suspicions should remain undiminished. He now evinces an apparent determination to quit the course of policy which his predecessor had so unfortunately for the country adopted, and to act with sincerity, with fairness, without partiality, without hypocrisy. We soon shall see that his magnanimous conduct will excite torrents of abuse, from the party which first proposed him; the democrats will soon begin to discover flaws in his character and conduct. And before the administration of Mr. Madison is closed, we shall find him deserted by his partizans, and treated with as much coolness as the federalists expressed in regard. to him previous to his election to the presidency. The federalists avow their opposition and the grounds of it ; we should like to discover in the democratick papers any thing like an union or consistency of argument upon any point of political economy. They will espouse or renounce any particular person or cause without knowing why or wherefore. They will first begin to throw out hints against Mr. Madison, presently they will assume a tone of complaint, which will ultimately terminate in opposition and abuse. If he continues the system, of which he has so no. bly laid the foundation, the federalists will continue to award him the meed of honour and of praise, and strenuously support his measures; but the moment he wavers from the direct path of policy which the interests of the nation promptly require him to follow, they will immediately withdraw to the other side, and think themselves doubly justified in their opposition.

In the message which the president has communicated to Congress we are presented with a state of our publick affairs, which, when contrasted with that at which they were left at the termination of the last session, may be considered peculiarly auspicious. The nation was then sinking in despair ; Congress knew not how to act nor where to turn ; the executive had boldly began an experiment on a whole people; the nerves and fibres were all laid open to the unfeeling touch of an ignorant practitioner, who equally disregarded the groans of the subject and the success of the operation : complaints, invective, distrust, and opposition were continually accumulating, and the country exhibited indications of a complete change in its political temper and character. The habits of the people, their property, and character were daily deteriorating, in consequence of a course of policy as ridiculous, impotent, and impracticable, as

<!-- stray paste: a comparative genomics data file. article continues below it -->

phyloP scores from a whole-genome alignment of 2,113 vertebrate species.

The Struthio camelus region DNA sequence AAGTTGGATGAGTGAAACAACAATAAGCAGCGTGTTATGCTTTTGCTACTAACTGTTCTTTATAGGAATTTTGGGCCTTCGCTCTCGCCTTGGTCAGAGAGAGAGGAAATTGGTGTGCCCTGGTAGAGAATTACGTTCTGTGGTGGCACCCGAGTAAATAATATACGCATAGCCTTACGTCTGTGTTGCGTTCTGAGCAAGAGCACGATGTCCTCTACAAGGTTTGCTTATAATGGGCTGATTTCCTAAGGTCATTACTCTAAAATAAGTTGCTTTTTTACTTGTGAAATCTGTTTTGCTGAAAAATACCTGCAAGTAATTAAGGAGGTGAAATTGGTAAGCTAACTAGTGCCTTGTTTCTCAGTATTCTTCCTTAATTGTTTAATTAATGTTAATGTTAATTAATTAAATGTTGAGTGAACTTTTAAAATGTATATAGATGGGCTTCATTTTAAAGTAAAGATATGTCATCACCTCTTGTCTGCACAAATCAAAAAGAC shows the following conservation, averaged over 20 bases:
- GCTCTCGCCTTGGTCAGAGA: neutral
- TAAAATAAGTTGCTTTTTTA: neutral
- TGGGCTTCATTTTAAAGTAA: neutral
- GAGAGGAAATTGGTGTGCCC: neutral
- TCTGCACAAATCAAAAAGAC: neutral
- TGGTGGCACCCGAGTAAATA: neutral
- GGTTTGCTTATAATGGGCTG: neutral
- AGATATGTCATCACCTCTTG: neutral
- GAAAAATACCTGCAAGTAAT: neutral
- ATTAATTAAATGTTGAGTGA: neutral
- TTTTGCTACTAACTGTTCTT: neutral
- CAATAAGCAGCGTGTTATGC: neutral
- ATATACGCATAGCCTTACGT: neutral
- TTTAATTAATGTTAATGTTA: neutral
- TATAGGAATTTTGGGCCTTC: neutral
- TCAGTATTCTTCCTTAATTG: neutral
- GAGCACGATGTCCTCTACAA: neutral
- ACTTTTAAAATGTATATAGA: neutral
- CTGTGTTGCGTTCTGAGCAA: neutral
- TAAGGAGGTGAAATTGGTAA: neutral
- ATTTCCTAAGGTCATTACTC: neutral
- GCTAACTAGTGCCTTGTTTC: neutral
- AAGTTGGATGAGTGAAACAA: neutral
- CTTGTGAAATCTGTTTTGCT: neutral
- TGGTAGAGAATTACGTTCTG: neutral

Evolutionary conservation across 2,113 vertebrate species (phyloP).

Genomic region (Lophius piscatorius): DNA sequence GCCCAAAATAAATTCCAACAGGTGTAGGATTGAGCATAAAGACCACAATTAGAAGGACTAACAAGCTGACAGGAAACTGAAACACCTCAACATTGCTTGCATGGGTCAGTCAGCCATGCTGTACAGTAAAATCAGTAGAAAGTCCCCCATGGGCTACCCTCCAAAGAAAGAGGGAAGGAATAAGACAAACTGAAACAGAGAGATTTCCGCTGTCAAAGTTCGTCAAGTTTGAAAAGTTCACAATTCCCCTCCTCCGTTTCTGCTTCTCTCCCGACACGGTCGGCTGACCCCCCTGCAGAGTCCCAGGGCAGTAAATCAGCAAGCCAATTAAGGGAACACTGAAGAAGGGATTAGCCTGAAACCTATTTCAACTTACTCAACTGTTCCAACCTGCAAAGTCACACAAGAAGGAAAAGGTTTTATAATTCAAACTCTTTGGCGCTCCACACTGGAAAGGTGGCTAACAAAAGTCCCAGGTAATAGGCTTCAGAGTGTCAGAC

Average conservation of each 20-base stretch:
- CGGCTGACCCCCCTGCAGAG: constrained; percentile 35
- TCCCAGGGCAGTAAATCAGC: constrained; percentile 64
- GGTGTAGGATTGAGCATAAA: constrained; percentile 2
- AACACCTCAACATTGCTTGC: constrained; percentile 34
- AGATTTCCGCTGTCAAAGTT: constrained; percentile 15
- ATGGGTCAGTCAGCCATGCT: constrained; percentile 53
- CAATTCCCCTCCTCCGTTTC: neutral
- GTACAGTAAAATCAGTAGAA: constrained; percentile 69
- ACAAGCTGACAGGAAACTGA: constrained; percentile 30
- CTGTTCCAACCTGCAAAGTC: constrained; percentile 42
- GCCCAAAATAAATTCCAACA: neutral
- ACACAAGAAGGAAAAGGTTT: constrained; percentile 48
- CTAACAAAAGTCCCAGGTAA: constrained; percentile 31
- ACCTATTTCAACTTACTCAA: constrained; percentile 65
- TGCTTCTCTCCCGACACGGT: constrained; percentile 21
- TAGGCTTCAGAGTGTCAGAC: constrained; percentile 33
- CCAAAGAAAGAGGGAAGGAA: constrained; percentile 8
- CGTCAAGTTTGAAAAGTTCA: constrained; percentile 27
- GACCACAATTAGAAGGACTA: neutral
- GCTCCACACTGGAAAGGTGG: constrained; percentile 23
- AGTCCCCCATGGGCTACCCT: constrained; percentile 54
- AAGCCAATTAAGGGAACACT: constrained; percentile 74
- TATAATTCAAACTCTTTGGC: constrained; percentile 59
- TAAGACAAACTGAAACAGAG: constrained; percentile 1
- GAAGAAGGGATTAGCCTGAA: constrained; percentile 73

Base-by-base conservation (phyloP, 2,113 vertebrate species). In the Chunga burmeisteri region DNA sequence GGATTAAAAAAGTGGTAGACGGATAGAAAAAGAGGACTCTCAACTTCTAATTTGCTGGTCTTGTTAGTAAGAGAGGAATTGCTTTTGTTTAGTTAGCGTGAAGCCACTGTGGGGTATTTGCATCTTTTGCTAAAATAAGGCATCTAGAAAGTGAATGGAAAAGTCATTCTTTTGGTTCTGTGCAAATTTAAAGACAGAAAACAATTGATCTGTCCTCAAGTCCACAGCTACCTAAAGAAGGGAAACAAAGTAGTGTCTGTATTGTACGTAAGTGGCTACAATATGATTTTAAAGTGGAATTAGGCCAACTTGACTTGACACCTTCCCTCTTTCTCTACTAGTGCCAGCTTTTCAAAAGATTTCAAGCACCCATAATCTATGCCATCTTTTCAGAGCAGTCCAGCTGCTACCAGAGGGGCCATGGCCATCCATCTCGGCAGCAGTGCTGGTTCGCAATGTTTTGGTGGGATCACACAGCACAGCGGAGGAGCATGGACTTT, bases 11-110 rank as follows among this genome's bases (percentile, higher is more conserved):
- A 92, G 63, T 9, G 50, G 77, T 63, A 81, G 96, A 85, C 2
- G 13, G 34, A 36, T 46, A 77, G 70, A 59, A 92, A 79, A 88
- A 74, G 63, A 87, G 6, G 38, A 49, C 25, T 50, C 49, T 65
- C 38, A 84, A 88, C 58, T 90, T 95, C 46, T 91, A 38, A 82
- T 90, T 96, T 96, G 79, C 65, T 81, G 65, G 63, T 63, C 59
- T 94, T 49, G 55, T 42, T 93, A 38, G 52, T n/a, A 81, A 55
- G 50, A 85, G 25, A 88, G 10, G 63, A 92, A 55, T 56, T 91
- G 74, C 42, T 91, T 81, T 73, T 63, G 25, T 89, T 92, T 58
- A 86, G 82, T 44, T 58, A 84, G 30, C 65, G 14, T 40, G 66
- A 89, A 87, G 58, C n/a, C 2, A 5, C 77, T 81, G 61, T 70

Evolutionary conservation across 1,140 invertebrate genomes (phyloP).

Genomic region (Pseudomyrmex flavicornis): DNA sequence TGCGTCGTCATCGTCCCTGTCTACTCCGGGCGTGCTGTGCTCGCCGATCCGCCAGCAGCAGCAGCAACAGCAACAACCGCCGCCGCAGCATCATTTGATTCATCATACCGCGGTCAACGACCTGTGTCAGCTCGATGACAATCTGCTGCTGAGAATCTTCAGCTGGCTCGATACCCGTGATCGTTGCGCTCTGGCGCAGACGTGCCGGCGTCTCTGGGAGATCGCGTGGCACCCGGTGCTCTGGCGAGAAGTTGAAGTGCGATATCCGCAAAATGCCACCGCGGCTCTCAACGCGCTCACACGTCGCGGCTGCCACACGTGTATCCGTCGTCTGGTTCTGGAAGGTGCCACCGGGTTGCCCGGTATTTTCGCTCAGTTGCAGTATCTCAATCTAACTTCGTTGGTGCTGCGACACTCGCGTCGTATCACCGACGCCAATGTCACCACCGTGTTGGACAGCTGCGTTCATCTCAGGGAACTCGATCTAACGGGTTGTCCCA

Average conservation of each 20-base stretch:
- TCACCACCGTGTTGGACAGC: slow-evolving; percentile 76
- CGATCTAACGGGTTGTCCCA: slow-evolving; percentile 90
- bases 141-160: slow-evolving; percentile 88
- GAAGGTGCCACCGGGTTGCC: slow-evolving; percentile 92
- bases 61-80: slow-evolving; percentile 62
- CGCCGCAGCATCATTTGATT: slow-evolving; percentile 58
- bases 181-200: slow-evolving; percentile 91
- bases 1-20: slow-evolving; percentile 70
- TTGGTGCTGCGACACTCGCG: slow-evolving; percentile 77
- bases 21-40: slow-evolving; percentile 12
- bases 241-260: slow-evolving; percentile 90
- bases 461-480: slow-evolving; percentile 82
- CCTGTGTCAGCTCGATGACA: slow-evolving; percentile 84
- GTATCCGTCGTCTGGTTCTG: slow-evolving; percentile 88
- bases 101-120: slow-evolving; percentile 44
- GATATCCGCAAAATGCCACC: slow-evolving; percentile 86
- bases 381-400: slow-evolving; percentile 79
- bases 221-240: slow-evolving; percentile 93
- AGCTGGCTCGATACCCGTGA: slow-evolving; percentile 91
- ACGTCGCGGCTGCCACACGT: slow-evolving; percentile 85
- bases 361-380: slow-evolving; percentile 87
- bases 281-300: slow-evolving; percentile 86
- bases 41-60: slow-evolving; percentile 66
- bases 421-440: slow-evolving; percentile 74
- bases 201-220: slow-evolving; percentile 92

it was dangerous, tyrannical, and destructive of social order. Foreign nations had openly disregarded our menaces and laughed at our folly ; we had lost all the little respect which we had ever gained abroad. In short, the aspect of the country, in whatever light it could be considered, was more calamitously terrible, the ruin which seemed to be approaching was more overwhelming, than perhaps any other age of the world, or any country under such circumstances of previous prosperity, could exhibit. The effects of this Jeffersonian policy will cause him to be execrated to the end of time, and the last historian of A. merica will point to that administration, as the most stupid and ignorant, the most inconsistent with its avowed principles, the most tyrannical whilst it professed lenity, the most extravagant whilst it pretended to economy, the most cowardly whilst it bullied the world, that the country had ever seen. It will be viewed as a pestilential comet, a kind of meteor, of which

scarce such an one appears Within the circuit of a thousand years." As the eccentrick meteor has descended beneath the horizon, our terrours sink, and the prospect of fair weather and a serene sky begins to break upon us. Mr. Madison, we sincerely hope, will fulfil the expectations of his fellow-citizens': he has now as fair an opportunity as ever was presented to a ruler, of making himself beloved and his country happy. And we are free to say, that his message to Congress affords no indications of a contrary tendency in his character.

THE NEW TREATY. THE principal points to be negociated in the new British Treaty with this country will be relative to the protection of persons under the merchant flag, and the rule which it will be necessary to observe in order to break the continuity of a voyage from the colony to the mother country, of a belligerent. The following plan was formerly recommended to the English government.

Suppose the right of searching were striatly confined to national ships ; that no seaman were liable to be impressed who could prove by unsuspicious documents, his having been out of England a certain num